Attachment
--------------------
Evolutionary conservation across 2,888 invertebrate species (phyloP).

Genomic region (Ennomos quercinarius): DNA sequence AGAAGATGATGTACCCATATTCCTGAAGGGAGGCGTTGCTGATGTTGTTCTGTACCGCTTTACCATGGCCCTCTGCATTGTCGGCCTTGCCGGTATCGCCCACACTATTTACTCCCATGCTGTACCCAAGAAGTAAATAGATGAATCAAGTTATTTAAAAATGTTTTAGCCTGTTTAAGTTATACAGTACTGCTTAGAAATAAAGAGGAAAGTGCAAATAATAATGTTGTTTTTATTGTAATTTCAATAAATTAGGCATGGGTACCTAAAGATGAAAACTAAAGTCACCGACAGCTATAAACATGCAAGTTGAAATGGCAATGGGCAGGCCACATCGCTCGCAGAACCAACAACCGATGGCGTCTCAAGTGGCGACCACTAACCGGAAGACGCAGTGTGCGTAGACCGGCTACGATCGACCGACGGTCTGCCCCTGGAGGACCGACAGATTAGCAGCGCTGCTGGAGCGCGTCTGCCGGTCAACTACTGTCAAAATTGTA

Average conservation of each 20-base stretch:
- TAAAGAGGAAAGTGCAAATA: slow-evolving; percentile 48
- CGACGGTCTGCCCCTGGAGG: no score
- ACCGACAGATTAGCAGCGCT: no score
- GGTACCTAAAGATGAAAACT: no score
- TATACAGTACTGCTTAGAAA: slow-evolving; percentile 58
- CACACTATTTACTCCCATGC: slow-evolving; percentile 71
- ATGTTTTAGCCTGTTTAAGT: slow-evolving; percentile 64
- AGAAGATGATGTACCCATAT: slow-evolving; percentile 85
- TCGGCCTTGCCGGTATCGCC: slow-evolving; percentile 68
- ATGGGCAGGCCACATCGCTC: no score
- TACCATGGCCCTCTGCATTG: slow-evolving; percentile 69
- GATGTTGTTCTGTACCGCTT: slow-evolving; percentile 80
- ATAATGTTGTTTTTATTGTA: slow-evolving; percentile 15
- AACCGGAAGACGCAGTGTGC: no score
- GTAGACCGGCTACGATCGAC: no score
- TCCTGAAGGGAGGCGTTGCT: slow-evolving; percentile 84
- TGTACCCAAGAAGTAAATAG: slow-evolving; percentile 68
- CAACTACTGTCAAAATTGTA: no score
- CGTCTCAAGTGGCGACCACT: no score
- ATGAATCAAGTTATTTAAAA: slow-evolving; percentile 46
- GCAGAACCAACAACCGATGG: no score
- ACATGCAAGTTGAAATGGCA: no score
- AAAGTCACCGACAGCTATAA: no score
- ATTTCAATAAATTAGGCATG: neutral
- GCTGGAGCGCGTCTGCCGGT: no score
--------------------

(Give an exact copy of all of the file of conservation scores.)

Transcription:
Evolutionary conservation across 2,888 invertebrate species (phyloP).

Genomic region (Ennomos quercinarius): DNA sequence AGAAGATGATGTACCCATATTCCTGAAGGGAGGCGTTGCTGATGTTGTTCTGTACCGCTTTACCATGGCCCTCTGCATTGTCGGCCTTGCCGGTATCGCCCACACTATTTACTCCCATGCTGTACCCAAGAAGTAAATAGATGAATCAAGTTATTTAAAAATGTTTTAGCCTGTTTAAGTTATACAGTACTGCTTAGAAATAAAGAGGAAAGTGCAAATAATAATGTTGTTTTTATTGTAATTTCAATAAATTAGGCATGGGTACCTAAAGATGAAAACTAAAGTCACCGACAGCTATAAACATGCAAGTTGAAATGGCAATGGGCAGGCCACATCGCTCGCAGAACCAACAACCGATGGCGTCTCAAGTGGCGACCACTAACCGGAAGACGCAGTGTGCGTAGACCGGCTACGATCGACCGACGGTCTGCCCCTGGAGGACCGACAGATTAGCAGCGCTGCTGGAGCGCGTCTGCCGGTCAACTACTGTCAAAATTGTA

Average conservation of each 20-base stretch:
- TAAAGAGGAAAGTGCAAATA: slow-evolving; percentile 48
- CGACGGTCTGCCCCTGGAGG: no score
- ACCGACAGATTAGCAGCGCT: no score
- GGTACCTAAAGATGAAAACT: no score
- TATACAGTACTGCTTAGAAA: slow-evolving; percentile 58
- CACACTATTTACTCCCATGC: slow-evolving; percentile 71
- ATGTTTTAGCCTGTTTAAGT: slow-evolving; percentile 64
- AGAAGATGATGTACCCATAT: slow-evolving; percentile 85
- TCGGCCTTGCCGGTATCGCC: slow-evolving; percentile 68
- ATGGGCAGGCCACATCGCTC: no score
- TACCATGGCCCTCTGCATTG: slow-evolving; percentile 69
- GATGTTGTTCTGTACCGCTT: slow-evolving; percentile 80
- ATAATGTTGTTTTTATTGTA: slow-evolving; percentile 15
- AACCGGAAGACGCAGTGTGC: no score
- GTAGACCGGCTACGATCGAC: no score
- TCCTGAAGGGAGGCGTTGCT: slow-evolving; percentile 84
- TGTACCCAAGAAGTAAATAG: slow-evolving; percentile 68
- CAACTACTGTCAAAATTGTA: no score
- CGTCTCAAGTGGCGACCACT: no score
- ATGAATCAAGTTATTTAAAA: slow-evolving; percentile 46
- GCAGAACCAACAACCGATGG: no score
- ACATGCAAGTTGAAATGGCA: no score
- AAAGTCACCGACAGCTATAA: no score
- ATTTCAATAAATTAGGCATG: neutral
- GCTGGAGCGCGTCTGCCGGT: no score